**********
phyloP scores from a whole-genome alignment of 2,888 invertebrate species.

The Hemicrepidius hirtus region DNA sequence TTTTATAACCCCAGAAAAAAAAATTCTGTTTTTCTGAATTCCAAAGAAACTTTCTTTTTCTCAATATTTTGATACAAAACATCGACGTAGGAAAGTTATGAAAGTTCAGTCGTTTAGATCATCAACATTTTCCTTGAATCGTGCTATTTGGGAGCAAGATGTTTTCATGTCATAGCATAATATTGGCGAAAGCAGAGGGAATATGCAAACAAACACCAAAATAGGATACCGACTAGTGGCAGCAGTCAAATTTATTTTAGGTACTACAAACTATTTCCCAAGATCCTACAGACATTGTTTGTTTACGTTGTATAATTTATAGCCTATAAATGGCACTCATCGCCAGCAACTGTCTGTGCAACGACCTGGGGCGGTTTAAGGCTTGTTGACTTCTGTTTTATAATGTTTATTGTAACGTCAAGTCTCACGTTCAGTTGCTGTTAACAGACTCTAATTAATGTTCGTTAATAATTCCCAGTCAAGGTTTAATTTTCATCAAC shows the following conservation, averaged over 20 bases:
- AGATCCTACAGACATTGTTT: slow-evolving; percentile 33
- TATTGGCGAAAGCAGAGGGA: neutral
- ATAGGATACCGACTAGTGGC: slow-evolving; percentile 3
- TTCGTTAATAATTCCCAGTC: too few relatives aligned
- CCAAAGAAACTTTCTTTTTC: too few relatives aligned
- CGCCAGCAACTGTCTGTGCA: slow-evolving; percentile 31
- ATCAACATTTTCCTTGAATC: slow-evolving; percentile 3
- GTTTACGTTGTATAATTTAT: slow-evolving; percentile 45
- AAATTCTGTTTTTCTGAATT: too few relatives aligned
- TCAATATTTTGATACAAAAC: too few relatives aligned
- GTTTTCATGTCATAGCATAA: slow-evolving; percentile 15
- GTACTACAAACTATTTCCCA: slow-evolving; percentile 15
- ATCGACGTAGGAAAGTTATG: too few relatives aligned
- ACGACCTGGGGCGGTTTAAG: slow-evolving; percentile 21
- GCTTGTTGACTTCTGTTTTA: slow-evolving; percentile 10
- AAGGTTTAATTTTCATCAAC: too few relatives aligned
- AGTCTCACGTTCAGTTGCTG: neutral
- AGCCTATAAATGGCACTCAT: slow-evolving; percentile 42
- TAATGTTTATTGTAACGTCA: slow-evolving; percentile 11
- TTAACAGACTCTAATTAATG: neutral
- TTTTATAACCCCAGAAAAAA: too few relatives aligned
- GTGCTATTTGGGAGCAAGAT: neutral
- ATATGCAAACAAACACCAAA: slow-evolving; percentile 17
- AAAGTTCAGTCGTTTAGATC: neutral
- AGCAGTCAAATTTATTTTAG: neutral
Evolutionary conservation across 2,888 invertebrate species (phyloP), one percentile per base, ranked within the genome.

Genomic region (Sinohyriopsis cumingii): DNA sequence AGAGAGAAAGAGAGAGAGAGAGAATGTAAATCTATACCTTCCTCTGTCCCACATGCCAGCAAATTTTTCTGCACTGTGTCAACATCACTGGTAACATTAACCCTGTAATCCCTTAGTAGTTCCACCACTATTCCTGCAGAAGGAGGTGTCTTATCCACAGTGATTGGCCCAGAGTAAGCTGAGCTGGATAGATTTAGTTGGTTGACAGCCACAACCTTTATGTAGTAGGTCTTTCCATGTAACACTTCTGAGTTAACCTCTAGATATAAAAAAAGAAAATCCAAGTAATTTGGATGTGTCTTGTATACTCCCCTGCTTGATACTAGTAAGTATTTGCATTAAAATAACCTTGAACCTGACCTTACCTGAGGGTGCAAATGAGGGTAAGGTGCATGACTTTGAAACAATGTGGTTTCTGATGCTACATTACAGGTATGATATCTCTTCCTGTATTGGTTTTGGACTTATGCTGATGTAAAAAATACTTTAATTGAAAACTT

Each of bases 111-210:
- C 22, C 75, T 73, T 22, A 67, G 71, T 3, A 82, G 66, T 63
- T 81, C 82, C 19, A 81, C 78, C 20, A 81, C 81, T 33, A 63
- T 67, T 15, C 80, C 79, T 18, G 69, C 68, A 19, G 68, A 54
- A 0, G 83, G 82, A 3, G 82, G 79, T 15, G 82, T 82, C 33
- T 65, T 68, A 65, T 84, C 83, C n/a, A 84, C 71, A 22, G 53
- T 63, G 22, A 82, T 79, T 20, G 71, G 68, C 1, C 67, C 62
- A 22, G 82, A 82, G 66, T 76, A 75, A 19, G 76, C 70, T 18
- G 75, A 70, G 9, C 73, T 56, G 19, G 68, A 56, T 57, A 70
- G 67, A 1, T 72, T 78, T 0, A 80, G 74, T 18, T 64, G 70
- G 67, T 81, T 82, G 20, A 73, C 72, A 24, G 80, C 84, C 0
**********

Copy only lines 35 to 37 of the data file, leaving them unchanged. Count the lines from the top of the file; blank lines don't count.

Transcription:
- T 65, T 68, A 65, T 84, C 83, C n/a, A 84, C 71, A 22, G 53
- T 63, G 22, A 82, T 79, T 20, G 71, G 68, C 1, C 67, C 62
- A 22, G 82, A 82, G 66, T 76, A 75, A 19, G 76, C 70, T 18